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  1. #1
    tonyhartphoto's Avatar
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    Transporting Uncut 120?

    Hi all,

    This is my first post at APUG, and it's very good to be here! I'm a wedding photographer based in the UK and have been shooting more and more film for personal work over the last few years. I became seriously interested in film after digital had made it's mark on the scene so my explorations on film are very much self taught and full of knowledge holes! I've recently bought a 500c/m from a friend and am really enjoying my time with it.

    My first question (of many I'd imagine!) is this. I've shot and developed a few b/w films here at home. I'd like to get them scanned by my local pro lab and am going to take them in today. The chap at the lab mentioned that it'd be easier to take them in uncut. I'd already cut some of them, but the others are not yet filed. Any ideas on how to transport the film to the lab safely without cutting it? I was considering loosely rolling it. and popping it in a couple of 35mm canisters placed end to end?

    Cheers all,

    Tony

  2. #2

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    Rolling the film up with the emulsion on the inside and placing it in some sort of container should keep your pictures free of damage. If you must do everything by the book, there are dedicated 120-tubes for sale here and there.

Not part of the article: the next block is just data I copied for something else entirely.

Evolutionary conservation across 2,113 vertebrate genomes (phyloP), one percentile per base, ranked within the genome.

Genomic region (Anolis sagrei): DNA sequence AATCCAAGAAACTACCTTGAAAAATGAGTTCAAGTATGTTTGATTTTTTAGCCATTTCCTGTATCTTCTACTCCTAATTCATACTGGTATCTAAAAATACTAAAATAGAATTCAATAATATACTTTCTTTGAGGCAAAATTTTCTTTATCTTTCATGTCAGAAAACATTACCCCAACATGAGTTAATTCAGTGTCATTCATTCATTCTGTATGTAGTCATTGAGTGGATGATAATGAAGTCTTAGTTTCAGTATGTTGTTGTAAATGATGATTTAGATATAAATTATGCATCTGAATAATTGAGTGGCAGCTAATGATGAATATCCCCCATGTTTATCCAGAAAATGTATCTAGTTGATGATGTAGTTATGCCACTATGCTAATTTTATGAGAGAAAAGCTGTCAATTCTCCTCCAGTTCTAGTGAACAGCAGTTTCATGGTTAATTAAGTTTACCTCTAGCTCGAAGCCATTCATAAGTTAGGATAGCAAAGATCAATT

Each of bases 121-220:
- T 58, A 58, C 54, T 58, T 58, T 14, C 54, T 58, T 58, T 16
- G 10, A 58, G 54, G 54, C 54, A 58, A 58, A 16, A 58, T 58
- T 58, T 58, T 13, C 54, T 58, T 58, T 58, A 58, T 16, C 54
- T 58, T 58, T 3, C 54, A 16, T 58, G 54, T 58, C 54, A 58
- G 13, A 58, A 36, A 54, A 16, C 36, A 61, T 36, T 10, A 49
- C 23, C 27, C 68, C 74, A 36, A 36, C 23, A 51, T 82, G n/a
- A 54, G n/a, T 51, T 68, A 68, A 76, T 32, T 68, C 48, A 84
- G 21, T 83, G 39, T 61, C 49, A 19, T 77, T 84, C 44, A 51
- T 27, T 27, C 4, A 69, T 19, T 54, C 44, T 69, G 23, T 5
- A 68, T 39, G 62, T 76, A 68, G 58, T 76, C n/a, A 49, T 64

And the sign said, "long haired freaky people need not apply"

  3. #3
    Thomas Bertilsson's Avatar
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    You can use a clear plastic sleeve to store the film until the lab has scanned them. It comes in long rolls and you just cut as much as you need, and it's how many of the labs out there that had large volume of film usually stored the film to deliver. I usually got them in this sleeve, rolled up, and put into a 3" card board box.
    "Often moments come looking for us". - Robert Frank

    "Make good art!" - Neil Gaiman

    "...the heart and mind are the true lens of the camera". - Yousuf Karsh

  4. #4
    MattKing's Avatar
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    This is what you need (from Printfile, an APUG advertiser): http://www.printfile.com/120-1m.aspx
    Matt

    “Photography is a complex and fluid medium, and its many factors are not applied in simple sequence. Rather, the process may be likened to the art of the juggler in keeping many balls in the air at one time!”

    Ansel Adams, from the introduction to The Negative - The New Ansel Adams Photography Series / Book 2

  5. #5

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    I recommend the plastic sleeves, too.

    For the uncut roll... could you spool it back onto a developing reel and transport it that way?

    I have a couple of Hewes reels, and I still have their original boxes, too.

  6. #6

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    Plastic sleeves, and then get some paper cores from the lab to roll them up in. They will give them to you gladly.

  7. #7

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    If the lab also does processing, they likely have the long sleeving, see if they can sell/give you a few meters to tide you over.
    That would be the ideal solution, but rolling it up into a couple of film cans will work.



 

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